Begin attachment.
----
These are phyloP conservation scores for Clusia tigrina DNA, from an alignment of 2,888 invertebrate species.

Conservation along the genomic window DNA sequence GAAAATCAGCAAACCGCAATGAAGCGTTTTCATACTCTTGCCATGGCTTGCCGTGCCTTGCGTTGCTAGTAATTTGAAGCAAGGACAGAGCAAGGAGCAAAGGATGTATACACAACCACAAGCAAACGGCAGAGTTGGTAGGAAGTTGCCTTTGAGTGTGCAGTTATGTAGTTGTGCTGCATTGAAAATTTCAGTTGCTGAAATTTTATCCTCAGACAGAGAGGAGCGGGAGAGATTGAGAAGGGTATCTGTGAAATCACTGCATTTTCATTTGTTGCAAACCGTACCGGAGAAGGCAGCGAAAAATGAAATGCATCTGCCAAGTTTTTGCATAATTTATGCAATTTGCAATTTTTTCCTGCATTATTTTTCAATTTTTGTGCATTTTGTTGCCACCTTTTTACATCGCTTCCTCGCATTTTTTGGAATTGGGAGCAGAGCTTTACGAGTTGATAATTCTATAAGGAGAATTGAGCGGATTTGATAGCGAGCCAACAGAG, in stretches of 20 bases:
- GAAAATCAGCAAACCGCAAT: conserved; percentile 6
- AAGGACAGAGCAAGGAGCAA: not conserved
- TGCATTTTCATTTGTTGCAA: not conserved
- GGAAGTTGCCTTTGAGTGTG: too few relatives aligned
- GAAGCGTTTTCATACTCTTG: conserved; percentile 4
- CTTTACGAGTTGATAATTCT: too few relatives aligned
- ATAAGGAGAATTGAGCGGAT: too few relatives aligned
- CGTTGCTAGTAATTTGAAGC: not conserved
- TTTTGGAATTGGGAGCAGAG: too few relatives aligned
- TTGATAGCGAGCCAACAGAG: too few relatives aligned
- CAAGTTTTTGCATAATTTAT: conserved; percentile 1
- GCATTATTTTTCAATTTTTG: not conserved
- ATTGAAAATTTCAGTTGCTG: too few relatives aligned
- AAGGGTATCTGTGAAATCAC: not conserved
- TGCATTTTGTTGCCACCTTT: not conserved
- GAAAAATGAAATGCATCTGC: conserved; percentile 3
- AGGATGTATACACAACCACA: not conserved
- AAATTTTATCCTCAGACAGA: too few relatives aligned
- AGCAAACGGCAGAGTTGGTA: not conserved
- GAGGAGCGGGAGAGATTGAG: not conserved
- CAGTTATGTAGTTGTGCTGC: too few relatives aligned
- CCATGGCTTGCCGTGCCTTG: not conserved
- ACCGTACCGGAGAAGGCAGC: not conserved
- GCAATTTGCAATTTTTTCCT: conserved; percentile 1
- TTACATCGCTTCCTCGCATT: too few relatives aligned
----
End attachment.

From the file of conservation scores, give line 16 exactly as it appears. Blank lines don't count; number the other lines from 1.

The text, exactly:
- AAGGGTATCTGTGAAATCAC: not conserved